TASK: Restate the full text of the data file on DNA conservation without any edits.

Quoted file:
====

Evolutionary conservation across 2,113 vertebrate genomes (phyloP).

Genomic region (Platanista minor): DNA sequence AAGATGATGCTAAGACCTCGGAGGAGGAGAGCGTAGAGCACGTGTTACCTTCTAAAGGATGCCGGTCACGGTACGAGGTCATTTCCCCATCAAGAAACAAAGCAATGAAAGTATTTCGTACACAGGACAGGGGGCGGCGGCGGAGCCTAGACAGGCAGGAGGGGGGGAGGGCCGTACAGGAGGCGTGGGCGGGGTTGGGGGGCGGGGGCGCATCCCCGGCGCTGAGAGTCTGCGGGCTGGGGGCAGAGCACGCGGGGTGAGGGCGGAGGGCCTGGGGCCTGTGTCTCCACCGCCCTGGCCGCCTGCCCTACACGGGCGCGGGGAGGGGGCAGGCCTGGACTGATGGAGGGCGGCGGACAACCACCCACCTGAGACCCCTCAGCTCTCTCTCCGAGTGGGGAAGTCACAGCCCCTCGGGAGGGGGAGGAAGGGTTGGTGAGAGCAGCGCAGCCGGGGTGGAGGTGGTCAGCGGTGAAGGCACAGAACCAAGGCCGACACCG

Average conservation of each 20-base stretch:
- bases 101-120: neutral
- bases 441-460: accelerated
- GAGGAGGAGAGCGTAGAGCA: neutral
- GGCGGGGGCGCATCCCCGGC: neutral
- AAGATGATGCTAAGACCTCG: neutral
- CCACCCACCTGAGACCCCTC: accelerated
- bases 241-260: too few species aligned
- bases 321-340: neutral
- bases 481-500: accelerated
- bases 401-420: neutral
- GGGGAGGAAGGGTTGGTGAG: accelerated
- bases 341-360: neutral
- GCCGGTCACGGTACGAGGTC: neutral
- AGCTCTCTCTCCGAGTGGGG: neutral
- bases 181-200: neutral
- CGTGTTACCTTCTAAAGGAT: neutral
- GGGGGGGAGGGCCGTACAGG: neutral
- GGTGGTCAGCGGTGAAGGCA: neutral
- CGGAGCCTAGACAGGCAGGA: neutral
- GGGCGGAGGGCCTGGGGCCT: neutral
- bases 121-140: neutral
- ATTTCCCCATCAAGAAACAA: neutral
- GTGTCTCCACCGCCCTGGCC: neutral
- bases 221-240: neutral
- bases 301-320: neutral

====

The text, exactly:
Evolutionary conservation across 2,113 vertebrate genomes (phyloP).

Genomic region (Platanista minor): DNA sequence AAGATGATGCTAAGACCTCGGAGGAGGAGAGCGTAGAGCACGTGTTACCTTCTAAAGGATGCCGGTCACGGTACGAGGTCATTTCCCCATCAAGAAACAAAGCAATGAAAGTATTTCGTACACAGGACAGGGGGCGGCGGCGGAGCCTAGACAGGCAGGAGGGGGGGAGGGCCGTACAGGAGGCGTGGGCGGGGTTGGGGGGCGGGGGCGCATCCCCGGCGCTGAGAGTCTGCGGGCTGGGGGCAGAGCACGCGGGGTGAGGGCGGAGGGCCTGGGGCCTGTGTCTCCACCGCCCTGGCCGCCTGCCCTACACGGGCGCGGGGAGGGGGCAGGCCTGGACTGATGGAGGGCGGCGGACAACCACCCACCTGAGACCCCTCAGCTCTCTCTCCGAGTGGGGAAGTCACAGCCCCTCGGGAGGGGGAGGAAGGGTTGGTGAGAGCAGCGCAGCCGGGGTGGAGGTGGTCAGCGGTGAAGGCACAGAACCAAGGCCGACACCG

Average conservation of each 20-base stretch:
- bases 101-120: neutral
- bases 441-460: accelerated
- GAGGAGGAGAGCGTAGAGCA: neutral
- GGCGGGGGCGCATCCCCGGC: neutral
- AAGATGATGCTAAGACCTCG: neutral
- CCACCCACCTGAGACCCCTC: accelerated
- bases 241-260: too few species aligned
- bases 321-340: neutral
- bases 481-500: accelerated
- bases 401-420: neutral
- GGGGAGGAAGGGTTGGTGAG: accelerated
- bases 341-360: neutral
- GCCGGTCACGGTACGAGGTC: neutral
- AGCTCTCTCTCCGAGTGGGG: neutral
- bases 181-200: neutral
- CGTGTTACCTTCTAAAGGAT: neutral
- GGGGGGGAGGGCCGTACAGG: neutral
- GGTGGTCAGCGGTGAAGGCA: neutral
- CGGAGCCTAGACAGGCAGGA: neutral
- GGGCGGAGGGCCTGGGGCCT: neutral
- bases 121-140: neutral
- ATTTCCCCATCAAGAAACAA: neutral
- GTGTCTCCACCGCCCTGGCC: neutral
- bases 221-240: neutral
- bases 301-320: neutral